B2B lead generation is more than just presenting prospects with fancy features and benefits.
For example, not long ago, we were migrating the subscriptions of a new customer into our system.
This process is normally straightforward, but in this case, we ran into a delay. Even though it wasn’t our fault, the delay meant this company might not be able to process existing subscriptions for several days — a poor way to start a relationship with a new software-as-a-service company.
Now, we could’ve told them, “Figure out how to stay with your current provider for another month so you don’t lose revenue while we sort this out.”
But I’m a sales leader, and sending business to my competitor is always an option I’d prefer to avoid.
A Simple Solution: We Called Each of Their Customers
Rather than frustrating our new customer with a delay, we simply looked up how many rebills they had to process in the next few days.
There weren’t that many, so we just called their customers on our own and asked them to enter their credit card information into the new payment system.
It was a low-tech solution, but it was effective. It showed our commitment to their success, and it kept them from losing revenue (and possibly customers!) as they switched to our payment platform.
What does all of that have to do with B2B lead generation?
Simple: Success in sales is often about going the extra mile to serve your customers any way you can. Time after time in my career, it’s creative solutions like these that close deals, delight customers, and lock in repeat business for years to come.
In this article, I’m going to share seven B2B lead generation strategies and tactics that I’ve found to be effective across my 20-year sales career.
Note: FastSpring is the No. 1 merchant of record service for growing SaaS and software businesses. Learn more about how FastSpring can help you grow your business worldwide.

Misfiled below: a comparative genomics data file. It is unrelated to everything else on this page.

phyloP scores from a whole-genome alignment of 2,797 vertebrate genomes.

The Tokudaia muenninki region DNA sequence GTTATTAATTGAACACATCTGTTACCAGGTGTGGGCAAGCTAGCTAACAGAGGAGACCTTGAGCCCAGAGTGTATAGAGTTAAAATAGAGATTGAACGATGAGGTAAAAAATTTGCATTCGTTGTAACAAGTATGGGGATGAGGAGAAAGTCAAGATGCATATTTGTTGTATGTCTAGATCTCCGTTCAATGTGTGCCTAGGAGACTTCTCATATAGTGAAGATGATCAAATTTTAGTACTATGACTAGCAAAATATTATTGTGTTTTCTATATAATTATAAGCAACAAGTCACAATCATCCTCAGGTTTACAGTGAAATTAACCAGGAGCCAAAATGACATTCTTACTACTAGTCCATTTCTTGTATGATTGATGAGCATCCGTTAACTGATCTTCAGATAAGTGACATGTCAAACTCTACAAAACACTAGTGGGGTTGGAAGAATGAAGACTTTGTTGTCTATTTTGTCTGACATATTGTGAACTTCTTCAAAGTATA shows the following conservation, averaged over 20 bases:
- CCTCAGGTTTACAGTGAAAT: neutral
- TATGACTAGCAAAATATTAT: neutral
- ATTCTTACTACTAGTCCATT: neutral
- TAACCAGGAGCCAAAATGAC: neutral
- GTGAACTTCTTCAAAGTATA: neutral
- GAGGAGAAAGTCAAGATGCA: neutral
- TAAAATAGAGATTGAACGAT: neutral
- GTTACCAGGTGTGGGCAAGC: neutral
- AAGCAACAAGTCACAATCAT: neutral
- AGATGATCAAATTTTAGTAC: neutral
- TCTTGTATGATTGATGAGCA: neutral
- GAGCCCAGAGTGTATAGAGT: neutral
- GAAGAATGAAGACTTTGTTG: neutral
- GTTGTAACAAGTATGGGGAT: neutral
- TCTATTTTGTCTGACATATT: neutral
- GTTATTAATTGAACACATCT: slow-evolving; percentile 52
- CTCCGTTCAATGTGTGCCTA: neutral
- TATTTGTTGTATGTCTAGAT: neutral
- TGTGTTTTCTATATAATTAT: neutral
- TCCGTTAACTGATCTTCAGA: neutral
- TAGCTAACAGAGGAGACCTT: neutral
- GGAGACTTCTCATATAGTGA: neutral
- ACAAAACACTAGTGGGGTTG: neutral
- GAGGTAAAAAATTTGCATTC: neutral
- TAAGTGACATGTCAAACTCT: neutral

1. Be Incredibly Curious
Many sales reps are often too quick to jump to solutions when instead, they should just be curious. With curiosity, you’ll find out details that will surprise and even benefit you in the sales process.
For example, you might discover that a prospect is on the brink of losing her job if she doesn’t solve her problem. Or maybe you learn she’s on the cusp of earning a nice family vacation if she does.
When you jump too fast to offer a solution, you overlook details that indicate your prospects’ motivations. You also run the risk of losing credibility by recommending a solution that a prospect has already tried.
2. Measure Your Results
This might sound crazy, but I often think of B2B sales as similar to cooking scrambled eggs. Unless your eggs are 100% cooked, they won’t be any good.
The same can be said about B2B sales. Until you close the deal, everything you do before the sale doesn’t matter.
A lot of inexperienced sales reps judge their success based on how much work they’ve done — not on the results they’ve achieved.
A deal that’s 70% cooked is the same as 0% cooked. Whether you’ve spent five minutes or five months on a deal, it’s only when you close that you have something to show for your work.
3. Make It Easy for the Prospect to Buy
You have to make it easy for your buyers to buy — and that’s true even if it means doing something that isn’t in your standard process or scope.
The story above about importing customer credit cards by calling people to get them to re-enter their information?
Obviously, that wasn’t in our standard process or even part of our normal scope of work. But it gave us an opening to close the deal, so we took it.
4. Leave a Footprint
I often see plenty of salespeople who are afraid to leave a message when they call a prospect. They’ll call someone three times a day yet never leave a voicemail.
Doing that is a lot like the scrambled eggs story I mentioned earlier. By calling or following up without leaving a message, you’re taking an action that doesn’t actually cook your breakfast.
You have to be purposeful with every action you take. That means leaving a footprint.
Don’t call if you’re not going to make sure someone knows you called. Don’t send someone an email just to check in. Follow up in ways that deliver value for your prospects.